MIDLAND, Michigan — The number of female police officers across the country is low and hasn’t grown much in two decades. Now, police departments are trying to diversify their ranks through recruiting and changing mindsets.
According to the Bureau of Justice Statistics, the national average of sworn women police officers in county and city departments is approximately 13%, a number that hasn’t changed since 1998. State police organizations struggle to maintain half that number, which is why police departments across the country are trying to recruit more women officers.
“I like to believe we’ve come a long way in my 24r years of service, but we definitely have some work to do,” said Midland Police Chief Nicole Ford. “We still have people who believe that women don’t belong in this field which is frightening in 2022.”
The Midland Police Department, located in Michigan, has 50 police officers and six of them are women, which is about 12%.
According to a new Pew Research Center study, about 9% of Michigan State Police officers are women. However, the State Police plans to increase the percentage of women in its applicant pool up to 20% by the end of the year.
There could be several reasons behind the lack of women in law enforcement, said Ford, including sexism and even harassment.
“It hasn’t been the same in all the departments I’ve served at,” Ford said. “I’ve seen several different versions of this field depending on where I’m at.”
When asked if Ford has dealt with any harassment issues, she responded yes.
“It’s just different at different levels. As a young road officer, I had one of my male partners pinch my butt at one time. It’s appalling to even say now because that wouldn’t happen now. I’ve had everything from complete over sexual harassment by today’s standards, to where you walk into a room, and no one wants to acknowledge your existence.”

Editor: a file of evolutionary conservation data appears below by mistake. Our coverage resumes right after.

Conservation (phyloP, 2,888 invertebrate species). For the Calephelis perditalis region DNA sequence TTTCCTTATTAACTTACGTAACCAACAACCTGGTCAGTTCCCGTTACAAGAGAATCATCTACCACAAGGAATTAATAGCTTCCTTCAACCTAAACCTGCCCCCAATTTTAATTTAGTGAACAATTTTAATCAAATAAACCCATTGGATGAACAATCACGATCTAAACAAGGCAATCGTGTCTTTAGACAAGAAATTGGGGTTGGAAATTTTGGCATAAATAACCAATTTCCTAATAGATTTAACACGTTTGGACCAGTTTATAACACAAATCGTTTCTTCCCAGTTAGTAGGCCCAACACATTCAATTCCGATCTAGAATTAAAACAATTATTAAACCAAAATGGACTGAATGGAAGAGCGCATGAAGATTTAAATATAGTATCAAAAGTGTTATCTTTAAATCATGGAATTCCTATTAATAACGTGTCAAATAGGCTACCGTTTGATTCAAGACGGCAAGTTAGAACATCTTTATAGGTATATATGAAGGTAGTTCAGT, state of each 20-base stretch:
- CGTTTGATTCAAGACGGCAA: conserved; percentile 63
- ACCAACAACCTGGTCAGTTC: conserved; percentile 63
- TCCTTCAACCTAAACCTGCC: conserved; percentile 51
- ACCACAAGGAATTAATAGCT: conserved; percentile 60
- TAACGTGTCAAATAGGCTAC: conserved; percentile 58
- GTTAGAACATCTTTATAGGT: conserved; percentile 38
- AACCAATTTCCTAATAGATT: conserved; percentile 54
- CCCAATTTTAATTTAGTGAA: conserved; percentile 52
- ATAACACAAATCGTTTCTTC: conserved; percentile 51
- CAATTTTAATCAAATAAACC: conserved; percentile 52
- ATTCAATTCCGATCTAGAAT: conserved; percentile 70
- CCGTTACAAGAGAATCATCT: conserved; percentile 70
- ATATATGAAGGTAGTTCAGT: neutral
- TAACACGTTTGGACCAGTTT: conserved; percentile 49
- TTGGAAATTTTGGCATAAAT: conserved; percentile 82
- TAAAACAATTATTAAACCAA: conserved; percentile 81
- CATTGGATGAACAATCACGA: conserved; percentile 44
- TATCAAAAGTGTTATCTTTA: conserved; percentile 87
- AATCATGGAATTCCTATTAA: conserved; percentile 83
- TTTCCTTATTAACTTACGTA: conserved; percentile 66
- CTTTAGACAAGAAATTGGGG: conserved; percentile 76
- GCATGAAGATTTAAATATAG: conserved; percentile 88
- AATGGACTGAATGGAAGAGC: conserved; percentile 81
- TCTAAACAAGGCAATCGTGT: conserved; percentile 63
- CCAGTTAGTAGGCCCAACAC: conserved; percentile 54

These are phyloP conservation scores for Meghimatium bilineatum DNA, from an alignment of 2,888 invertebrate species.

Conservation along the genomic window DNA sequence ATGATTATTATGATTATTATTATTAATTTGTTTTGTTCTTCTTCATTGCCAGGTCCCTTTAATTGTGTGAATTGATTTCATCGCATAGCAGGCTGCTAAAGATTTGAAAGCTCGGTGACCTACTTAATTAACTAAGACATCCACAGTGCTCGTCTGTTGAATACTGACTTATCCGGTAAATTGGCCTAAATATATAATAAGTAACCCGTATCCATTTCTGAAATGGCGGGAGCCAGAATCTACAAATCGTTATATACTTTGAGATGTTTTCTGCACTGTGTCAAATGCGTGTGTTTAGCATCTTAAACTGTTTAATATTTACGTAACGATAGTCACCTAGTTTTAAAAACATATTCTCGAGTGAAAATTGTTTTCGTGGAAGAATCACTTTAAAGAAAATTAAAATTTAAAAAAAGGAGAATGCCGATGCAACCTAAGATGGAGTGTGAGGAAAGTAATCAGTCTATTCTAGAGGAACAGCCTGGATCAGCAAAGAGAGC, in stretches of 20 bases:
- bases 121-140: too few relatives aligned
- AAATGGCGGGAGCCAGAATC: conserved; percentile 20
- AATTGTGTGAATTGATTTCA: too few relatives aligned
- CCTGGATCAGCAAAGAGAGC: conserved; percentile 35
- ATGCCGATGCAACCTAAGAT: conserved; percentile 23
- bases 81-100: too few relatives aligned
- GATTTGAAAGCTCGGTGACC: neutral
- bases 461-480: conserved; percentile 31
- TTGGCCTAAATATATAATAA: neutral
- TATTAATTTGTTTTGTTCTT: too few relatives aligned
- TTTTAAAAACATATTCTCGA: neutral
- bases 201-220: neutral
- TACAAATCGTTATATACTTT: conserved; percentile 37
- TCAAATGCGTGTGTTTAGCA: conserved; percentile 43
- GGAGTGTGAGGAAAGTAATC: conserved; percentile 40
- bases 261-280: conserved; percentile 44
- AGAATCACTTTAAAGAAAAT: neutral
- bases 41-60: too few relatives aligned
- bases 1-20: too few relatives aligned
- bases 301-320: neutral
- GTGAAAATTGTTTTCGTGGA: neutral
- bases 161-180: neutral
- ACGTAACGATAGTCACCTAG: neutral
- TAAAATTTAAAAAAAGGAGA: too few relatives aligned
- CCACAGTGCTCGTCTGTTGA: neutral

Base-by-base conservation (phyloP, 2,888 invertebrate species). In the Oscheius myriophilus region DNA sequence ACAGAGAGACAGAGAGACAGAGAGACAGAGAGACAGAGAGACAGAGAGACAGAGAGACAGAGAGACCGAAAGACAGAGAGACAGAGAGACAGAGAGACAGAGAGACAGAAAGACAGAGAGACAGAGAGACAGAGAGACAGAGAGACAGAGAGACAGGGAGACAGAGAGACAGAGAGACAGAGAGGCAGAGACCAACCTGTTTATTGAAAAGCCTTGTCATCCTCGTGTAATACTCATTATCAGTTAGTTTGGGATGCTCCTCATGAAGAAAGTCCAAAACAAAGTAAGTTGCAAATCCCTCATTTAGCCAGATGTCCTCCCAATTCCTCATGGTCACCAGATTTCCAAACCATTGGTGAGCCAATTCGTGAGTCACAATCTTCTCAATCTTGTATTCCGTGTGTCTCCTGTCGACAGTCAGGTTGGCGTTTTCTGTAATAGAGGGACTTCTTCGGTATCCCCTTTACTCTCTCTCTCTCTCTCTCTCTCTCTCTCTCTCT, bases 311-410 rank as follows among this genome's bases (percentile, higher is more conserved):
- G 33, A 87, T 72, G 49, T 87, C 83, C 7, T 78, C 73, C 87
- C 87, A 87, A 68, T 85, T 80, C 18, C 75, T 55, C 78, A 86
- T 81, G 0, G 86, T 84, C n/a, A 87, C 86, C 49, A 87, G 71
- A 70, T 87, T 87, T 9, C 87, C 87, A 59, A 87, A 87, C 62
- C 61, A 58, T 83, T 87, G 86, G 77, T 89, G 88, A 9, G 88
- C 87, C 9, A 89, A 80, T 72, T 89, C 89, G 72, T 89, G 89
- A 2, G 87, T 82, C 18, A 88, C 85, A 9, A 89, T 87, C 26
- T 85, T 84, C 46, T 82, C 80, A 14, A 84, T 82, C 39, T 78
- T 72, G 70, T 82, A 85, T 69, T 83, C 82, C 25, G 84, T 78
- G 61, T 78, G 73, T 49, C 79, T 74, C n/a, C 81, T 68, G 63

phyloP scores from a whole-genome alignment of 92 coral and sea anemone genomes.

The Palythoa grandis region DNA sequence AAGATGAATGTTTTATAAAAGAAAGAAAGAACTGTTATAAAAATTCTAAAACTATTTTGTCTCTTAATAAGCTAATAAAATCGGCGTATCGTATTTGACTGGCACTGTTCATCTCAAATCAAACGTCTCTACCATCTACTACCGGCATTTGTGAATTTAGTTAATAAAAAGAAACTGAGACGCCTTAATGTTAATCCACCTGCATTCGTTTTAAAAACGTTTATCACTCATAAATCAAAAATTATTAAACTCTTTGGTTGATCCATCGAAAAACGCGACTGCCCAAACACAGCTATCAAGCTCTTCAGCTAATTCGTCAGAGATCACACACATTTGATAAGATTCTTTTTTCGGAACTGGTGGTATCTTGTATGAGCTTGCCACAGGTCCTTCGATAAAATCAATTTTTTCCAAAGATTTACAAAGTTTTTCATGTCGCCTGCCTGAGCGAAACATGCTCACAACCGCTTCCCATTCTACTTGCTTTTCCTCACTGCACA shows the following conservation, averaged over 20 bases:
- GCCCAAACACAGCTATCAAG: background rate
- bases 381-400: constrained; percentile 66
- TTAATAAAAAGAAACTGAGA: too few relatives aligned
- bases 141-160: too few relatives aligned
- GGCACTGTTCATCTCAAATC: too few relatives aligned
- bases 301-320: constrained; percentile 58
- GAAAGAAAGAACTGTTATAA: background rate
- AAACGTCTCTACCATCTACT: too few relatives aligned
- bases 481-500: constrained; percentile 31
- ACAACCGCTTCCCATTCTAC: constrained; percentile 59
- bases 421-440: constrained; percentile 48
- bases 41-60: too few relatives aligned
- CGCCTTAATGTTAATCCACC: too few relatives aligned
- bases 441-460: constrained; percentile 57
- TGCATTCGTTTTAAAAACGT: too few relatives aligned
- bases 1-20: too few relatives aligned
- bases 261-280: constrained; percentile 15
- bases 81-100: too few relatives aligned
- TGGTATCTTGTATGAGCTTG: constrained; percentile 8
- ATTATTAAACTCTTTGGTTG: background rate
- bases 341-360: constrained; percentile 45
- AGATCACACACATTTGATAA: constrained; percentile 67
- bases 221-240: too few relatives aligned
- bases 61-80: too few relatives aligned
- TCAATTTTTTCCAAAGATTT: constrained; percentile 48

Because of some of these challenges, Ford is combating it by having a more open-door policy in her department.
“I think part of it is creating an atmosphere of trust to know you can bring a problem like that forward and it would not bring down your entire career,” Ford said.
Ford has made it one of the department’s goals to recruit more women in law enforcement and hopes that Midland could be one of the leading examples in the country.
“In this community, women make up 51% percent,” Ford said. “I think any police department is better off if they can represent the community that they serve. It is a lot of intentional contact in recruiting, not only with bringing more women in but bringing in more minorities. We’ve partnered with organizations like Bridge the Gap, it helps us bring minorities candidates to the table that we might not see otherwise. Any time we can bring more eyes to a situation with different viewpoints we’re better at what we’re doing.”